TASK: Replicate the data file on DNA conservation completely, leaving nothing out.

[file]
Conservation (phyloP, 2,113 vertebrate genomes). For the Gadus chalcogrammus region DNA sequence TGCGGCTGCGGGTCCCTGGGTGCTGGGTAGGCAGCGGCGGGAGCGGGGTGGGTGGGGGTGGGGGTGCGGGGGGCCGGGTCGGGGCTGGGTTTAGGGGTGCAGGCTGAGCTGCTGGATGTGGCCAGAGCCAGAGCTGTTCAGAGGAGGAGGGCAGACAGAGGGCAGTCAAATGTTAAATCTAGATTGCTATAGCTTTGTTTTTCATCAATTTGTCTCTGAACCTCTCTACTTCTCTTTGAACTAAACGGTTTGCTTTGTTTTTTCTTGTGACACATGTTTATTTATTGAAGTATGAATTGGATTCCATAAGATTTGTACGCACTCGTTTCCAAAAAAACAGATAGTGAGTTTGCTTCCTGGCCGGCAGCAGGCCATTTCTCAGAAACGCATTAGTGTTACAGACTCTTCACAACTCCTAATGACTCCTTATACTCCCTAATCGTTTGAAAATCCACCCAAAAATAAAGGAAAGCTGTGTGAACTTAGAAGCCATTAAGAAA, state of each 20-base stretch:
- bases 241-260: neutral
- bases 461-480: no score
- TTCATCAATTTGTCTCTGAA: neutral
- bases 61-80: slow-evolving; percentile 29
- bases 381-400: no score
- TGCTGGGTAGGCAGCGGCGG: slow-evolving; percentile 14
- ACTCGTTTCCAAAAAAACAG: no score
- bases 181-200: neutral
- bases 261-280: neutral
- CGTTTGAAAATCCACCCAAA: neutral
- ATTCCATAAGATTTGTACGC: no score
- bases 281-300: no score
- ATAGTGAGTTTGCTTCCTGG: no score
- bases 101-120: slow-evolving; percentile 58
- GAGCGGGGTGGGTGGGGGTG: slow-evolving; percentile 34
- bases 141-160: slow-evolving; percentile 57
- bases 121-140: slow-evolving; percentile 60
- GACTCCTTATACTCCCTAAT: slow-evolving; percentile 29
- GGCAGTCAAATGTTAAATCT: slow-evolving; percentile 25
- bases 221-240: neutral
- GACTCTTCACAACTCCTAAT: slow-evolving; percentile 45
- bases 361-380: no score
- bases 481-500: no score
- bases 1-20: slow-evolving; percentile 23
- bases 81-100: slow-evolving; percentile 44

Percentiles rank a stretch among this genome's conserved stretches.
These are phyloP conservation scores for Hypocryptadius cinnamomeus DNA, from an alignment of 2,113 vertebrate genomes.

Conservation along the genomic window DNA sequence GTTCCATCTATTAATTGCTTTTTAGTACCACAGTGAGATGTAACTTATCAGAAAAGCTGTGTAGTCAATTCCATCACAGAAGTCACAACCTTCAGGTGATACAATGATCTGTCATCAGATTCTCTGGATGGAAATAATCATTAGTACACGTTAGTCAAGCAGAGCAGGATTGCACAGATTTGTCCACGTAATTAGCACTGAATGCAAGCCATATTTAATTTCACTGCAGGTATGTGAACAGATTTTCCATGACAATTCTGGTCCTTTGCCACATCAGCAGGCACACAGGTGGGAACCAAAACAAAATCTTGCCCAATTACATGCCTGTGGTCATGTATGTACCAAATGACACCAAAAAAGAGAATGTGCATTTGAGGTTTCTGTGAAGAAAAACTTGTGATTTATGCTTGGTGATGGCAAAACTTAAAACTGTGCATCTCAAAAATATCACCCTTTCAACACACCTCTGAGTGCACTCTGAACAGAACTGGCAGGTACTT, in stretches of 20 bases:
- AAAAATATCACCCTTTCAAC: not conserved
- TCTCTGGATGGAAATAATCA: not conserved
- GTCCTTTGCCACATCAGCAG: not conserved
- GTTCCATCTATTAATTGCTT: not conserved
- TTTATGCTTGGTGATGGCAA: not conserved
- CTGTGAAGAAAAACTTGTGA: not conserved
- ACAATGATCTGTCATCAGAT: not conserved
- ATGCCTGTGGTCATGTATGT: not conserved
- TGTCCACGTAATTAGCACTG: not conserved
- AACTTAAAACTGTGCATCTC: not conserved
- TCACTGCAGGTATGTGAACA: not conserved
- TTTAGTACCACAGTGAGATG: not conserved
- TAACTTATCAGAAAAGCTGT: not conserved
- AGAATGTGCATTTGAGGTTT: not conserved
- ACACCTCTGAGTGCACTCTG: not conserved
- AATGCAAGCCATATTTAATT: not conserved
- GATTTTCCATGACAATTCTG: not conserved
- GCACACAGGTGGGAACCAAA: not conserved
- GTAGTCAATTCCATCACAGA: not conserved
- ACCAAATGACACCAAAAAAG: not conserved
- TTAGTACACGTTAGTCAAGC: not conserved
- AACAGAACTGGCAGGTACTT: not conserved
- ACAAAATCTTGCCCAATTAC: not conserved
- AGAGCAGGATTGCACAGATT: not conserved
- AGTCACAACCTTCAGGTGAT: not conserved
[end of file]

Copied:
Conservation (phyloP, 2,113 vertebrate genomes). For the Gadus chalcogrammus region DNA sequence TGCGGCTGCGGGTCCCTGGGTGCTGGGTAGGCAGCGGCGGGAGCGGGGTGGGTGGGGGTGGGGGTGCGGGGGGCCGGGTCGGGGCTGGGTTTAGGGGTGCAGGCTGAGCTGCTGGATGTGGCCAGAGCCAGAGCTGTTCAGAGGAGGAGGGCAGACAGAGGGCAGTCAAATGTTAAATCTAGATTGCTATAGCTTTGTTTTTCATCAATTTGTCTCTGAACCTCTCTACTTCTCTTTGAACTAAACGGTTTGCTTTGTTTTTTCTTGTGACACATGTTTATTTATTGAAGTATGAATTGGATTCCATAAGATTTGTACGCACTCGTTTCCAAAAAAACAGATAGTGAGTTTGCTTCCTGGCCGGCAGCAGGCCATTTCTCAGAAACGCATTAGTGTTACAGACTCTTCACAACTCCTAATGACTCCTTATACTCCCTAATCGTTTGAAAATCCACCCAAAAATAAAGGAAAGCTGTGTGAACTTAGAAGCCATTAAGAAA, state of each 20-base stretch:
- bases 241-260: neutral
- bases 461-480: no score
- TTCATCAATTTGTCTCTGAA: neutral
- bases 61-80: slow-evolving; percentile 29
- bases 381-400: no score
- TGCTGGGTAGGCAGCGGCGG: slow-evolving; percentile 14
- ACTCGTTTCCAAAAAAACAG: no score
- bases 181-200: neutral
- bases 261-280: neutral
- CGTTTGAAAATCCACCCAAA: neutral
- ATTCCATAAGATTTGTACGC: no score
- bases 281-300: no score
- ATAGTGAGTTTGCTTCCTGG: no score
- bases 101-120: slow-evolving; percentile 58
- GAGCGGGGTGGGTGGGGGTG: slow-evolving; percentile 34
- bases 141-160: slow-evolving; percentile 57
- bases 121-140: slow-evolving; percentile 60
- GACTCCTTATACTCCCTAAT: slow-evolving; percentile 29
- GGCAGTCAAATGTTAAATCT: slow-evolving; percentile 25
- bases 221-240: neutral
- GACTCTTCACAACTCCTAAT: slow-evolving; percentile 45
- bases 361-380: no score
- bases 481-500: no score
- bases 1-20: slow-evolving; percentile 23
- bases 81-100: slow-evolving; percentile 44

Percentiles rank a stretch among this genome's conserved stretches.
These are phyloP conservation scores for Hypocryptadius cinnamomeus DNA, from an alignment of 2,113 vertebrate genomes.

Conservation along the genomic window DNA sequence GTTCCATCTATTAATTGCTTTTTAGTACCACAGTGAGATGTAACTTATCAGAAAAGCTGTGTAGTCAATTCCATCACAGAAGTCACAACCTTCAGGTGATACAATGATCTGTCATCAGATTCTCTGGATGGAAATAATCATTAGTACACGTTAGTCAAGCAGAGCAGGATTGCACAGATTTGTCCACGTAATTAGCACTGAATGCAAGCCATATTTAATTTCACTGCAGGTATGTGAACAGATTTTCCATGACAATTCTGGTCCTTTGCCACATCAGCAGGCACACAGGTGGGAACCAAAACAAAATCTTGCCCAATTACATGCCTGTGGTCATGTATGTACCAAATGACACCAAAAAAGAGAATGTGCATTTGAGGTTTCTGTGAAGAAAAACTTGTGATTTATGCTTGGTGATGGCAAAACTTAAAACTGTGCATCTCAAAAATATCACCCTTTCAACACACCTCTGAGTGCACTCTGAACAGAACTGGCAGGTACTT, in stretches of 20 bases:
- AAAAATATCACCCTTTCAAC: not conserved
- TCTCTGGATGGAAATAATCA: not conserved
- GTCCTTTGCCACATCAGCAG: not conserved
- GTTCCATCTATTAATTGCTT: not conserved
- TTTATGCTTGGTGATGGCAA: not conserved
- CTGTGAAGAAAAACTTGTGA: not conserved
- ACAATGATCTGTCATCAGAT: not conserved
- ATGCCTGTGGTCATGTATGT: not conserved
- TGTCCACGTAATTAGCACTG: not conserved
- AACTTAAAACTGTGCATCTC: not conserved
- TCACTGCAGGTATGTGAACA: not conserved
- TTTAGTACCACAGTGAGATG: not conserved
- TAACTTATCAGAAAAGCTGT: not conserved
- AGAATGTGCATTTGAGGTTT: not conserved
- ACACCTCTGAGTGCACTCTG: not conserved
- AATGCAAGCCATATTTAATT: not conserved
- GATTTTCCATGACAATTCTG: not conserved
- GCACACAGGTGGGAACCAAA: not conserved
- GTAGTCAATTCCATCACAGA: not conserved
- ACCAAATGACACCAAAAAAG: not conserved
- TTAGTACACGTTAGTCAAGC: not conserved
- AACAGAACTGGCAGGTACTT: not conserved
- ACAAAATCTTGCCCAATTAC: not conserved
- AGAGCAGGATTGCACAGATT: not conserved
- AGTCACAACCTTCAGGTGAT: not conserved